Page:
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Arkansas vs LSU Box Score Breakdown: A Time to Win

Arkansas went Old Testament on the Bayou Bengals Saturday, snapping a 17-game SEC losing streak. How did the Hogs do it?

Wesley Hitt

One of the best-written and most well-known passages of ancient literature is the third chapter of the Book of Ecclesiates. Presumed author King Solomon has spent the first couple of chapters noting that his attempt to find infinite happiness via "worldy" things like wealth, luxury, hard work, and pleasure all failed. Lest the reader take Solomon's conclusions that these things don't bring infinite joy to mean they are evil and should be avoided, Solomon brings some perspective in chapter 3, noting that there is, in fact, a "time for everything":

Saturday was, by all accounts, a Time to Win for Razorback football. The time to lose had been too long, but things changed on Saturday. Vegas knew, making Arkansas the favorite. Hog fans knew, packing Razorback Stadium with 70,000 raucous fans. And, in the end, the box score knew. The numbers aren't close. Arkansas met every goal it needed to and completely dominated the overmatched Tigers. Let's check it out:

46.55% Success Rate 25.53%
46.67% Rushing Success Rate 23.08%
3.0 Line Yards/Carry 2.7
46.43% Passing Success Rate 28.57%
3.57% Sack Rate 14.29%
57.14% Pass Downs Success Rate 23.08%

Arkansas showed remarkable consistency, running and passing equally well. The Hogs generated almost no big plays, which is part of the reason why the total yards (264) and total points (17) are so low. The other reason they're so low is how short the game was, with both teams keeping it on the ground. Only 119 total plays were run, which is only slightly more than some HUNH teams run all by themselves in games.

Here's Arkansas' offense. I only used "close" numbers, meaning that Arkansas' final two drives to run out the clock and LSU's final drive of all passes were not included.

Plays Yards Yards/Play Success Rt
Rushing 30 87 2.9 46.67%
Passing 28 162 5.8 46.43%
Totals 58 249 4.3 46.55%

Arkansas didn't generate any big plays in the running game - unsurprising against a fast LSU defense - but that success rate is pretty good, especially considering how Arkansas has played all year against SEC defenses. In terms of efficiency, only the Texas A&M was better in terms of how Arkansas ran the ball in SEC play, even though the Hogs ran for more total yards against Auburn and Mississippi State.

RUSHING Plays Yards Yards/Play Success Rt
1st Down 17 69 4.1 47.06%
2nd Down 9 10 1.1 33.33%
3rd Down 4 8 2.0 50.00%
PASSING Plays Yards Yards/Play Success Rt
1st Down 6 26 4.3 33.33%
2nd Down 11 57 5.2 45.45%
3rd Down 11 79 7.2 54.55%

Quick message for the Brandon Allen haters:

Do you see the third down passing numbers? "Yes."

Do you understand now? "Yes."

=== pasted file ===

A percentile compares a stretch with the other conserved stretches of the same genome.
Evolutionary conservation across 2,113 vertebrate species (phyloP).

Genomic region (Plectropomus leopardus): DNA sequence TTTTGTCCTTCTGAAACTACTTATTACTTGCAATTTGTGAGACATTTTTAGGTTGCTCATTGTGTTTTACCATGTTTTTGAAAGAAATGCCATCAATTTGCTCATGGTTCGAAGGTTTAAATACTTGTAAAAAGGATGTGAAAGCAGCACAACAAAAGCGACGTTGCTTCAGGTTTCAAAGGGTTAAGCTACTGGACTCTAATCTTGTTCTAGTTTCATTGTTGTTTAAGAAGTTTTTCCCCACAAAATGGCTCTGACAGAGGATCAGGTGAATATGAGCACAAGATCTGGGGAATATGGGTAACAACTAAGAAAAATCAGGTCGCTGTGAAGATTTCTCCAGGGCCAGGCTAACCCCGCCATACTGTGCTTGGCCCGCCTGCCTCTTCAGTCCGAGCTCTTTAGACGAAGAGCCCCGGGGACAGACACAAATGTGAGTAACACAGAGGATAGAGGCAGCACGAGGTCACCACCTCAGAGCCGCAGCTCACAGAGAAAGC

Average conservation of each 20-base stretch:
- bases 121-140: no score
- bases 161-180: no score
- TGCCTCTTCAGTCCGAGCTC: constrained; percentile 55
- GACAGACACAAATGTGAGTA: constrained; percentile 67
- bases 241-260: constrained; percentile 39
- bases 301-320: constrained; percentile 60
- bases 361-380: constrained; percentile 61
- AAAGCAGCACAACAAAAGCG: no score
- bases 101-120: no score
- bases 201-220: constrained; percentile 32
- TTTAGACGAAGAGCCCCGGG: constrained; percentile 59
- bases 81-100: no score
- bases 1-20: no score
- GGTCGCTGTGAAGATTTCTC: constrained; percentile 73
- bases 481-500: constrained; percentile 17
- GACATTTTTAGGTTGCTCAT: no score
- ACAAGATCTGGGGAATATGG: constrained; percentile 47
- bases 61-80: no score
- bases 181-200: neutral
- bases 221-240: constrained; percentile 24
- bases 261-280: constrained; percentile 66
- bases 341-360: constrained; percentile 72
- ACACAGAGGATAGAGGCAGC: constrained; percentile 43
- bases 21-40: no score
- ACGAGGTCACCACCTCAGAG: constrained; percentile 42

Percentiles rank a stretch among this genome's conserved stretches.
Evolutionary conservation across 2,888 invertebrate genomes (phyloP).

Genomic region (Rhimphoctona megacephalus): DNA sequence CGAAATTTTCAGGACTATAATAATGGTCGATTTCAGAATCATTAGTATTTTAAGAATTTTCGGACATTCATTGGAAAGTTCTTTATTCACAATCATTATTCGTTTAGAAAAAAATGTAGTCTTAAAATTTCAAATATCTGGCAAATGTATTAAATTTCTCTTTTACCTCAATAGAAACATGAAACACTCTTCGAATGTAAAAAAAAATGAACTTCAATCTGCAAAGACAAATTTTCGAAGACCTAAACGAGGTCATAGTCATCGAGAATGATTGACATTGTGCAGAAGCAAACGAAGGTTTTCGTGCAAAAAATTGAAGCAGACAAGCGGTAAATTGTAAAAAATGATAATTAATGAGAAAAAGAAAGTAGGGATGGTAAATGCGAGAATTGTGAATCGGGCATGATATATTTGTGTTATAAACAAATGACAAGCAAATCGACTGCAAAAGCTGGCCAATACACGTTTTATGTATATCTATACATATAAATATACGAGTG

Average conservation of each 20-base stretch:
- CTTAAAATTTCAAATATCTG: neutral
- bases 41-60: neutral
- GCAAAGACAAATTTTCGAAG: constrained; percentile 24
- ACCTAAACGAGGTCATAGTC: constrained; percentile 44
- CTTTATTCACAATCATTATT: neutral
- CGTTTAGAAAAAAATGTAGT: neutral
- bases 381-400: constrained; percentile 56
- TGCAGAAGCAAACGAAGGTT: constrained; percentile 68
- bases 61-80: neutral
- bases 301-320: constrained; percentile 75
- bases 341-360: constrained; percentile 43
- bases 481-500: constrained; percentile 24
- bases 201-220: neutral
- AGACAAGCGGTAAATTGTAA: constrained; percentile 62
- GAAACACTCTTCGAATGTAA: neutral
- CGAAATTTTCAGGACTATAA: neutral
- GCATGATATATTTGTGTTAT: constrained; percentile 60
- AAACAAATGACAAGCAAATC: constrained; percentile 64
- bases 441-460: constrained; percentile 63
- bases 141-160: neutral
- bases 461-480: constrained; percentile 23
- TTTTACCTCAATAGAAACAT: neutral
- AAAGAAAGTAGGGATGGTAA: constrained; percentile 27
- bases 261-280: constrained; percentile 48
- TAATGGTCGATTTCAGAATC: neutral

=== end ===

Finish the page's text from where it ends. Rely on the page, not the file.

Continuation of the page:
Are you going to complain and demand that the backup get a shot any more this season? "No."

Thank you.

Keys to the game review

Key #1: Go at least +7 in points off turnovers.

STATUS: Unnecessary. The first and only turnover of the game was Anthony Jennings' late fumble, and it sealed the game as Arkansas needed no further points.

Key #2: Hold Travin Dural under 50 receiving yards.

STATUS: Success. Dural finished with 46 yards on five catches. LSU took a few shots deep at him, but Jared Collins - who got redemption for his blown coverage last year - played the best game of his Razorback career, repeatedly denying the deep ball. The Razorback defense didn't shadow Dural in coverage, letting whichever corner was on his side cover him. He's clearly LSU's best receiver, but the Tiger receiving corps looking shockingly bad on Saturday.

Key #3: Outrush LSU.

STATUS: Success. The Hogs won the rushing battle 95-36. Neither team ran the ball too well, but Arkansas eked out decent efficiency and LSU did not. Leonard Fournette rushed for nine yards on five carries. Just a dominant performance by the Arkansas defense front. And let's not forget the O-line, as holes kept opening up even in the fourth quarter. Arkansas' offense didn't wear out like it has so many times this year.

Key #4: Don't give up any plays of 40+ yards.

STATUS: Success. LSU's longest play was a 15-yard penalty on Rohan Gaines for targeting. And I'm protesting that, since calls like that one are not what the targeting rule was introduced to stop.

Key #5: Post a havoc rate of 15 percent.

STATUS: Ridiculously staggering success. Jennings was sacked on 15 percent of his dropbacks, and saw 15 percent more broken up, mostly by Collins. The swarming Razorback defense generated three other TFLs and forced a turnover.

Now the Hogs have to regroup for Ole Miss, needing to win just one of their final two games.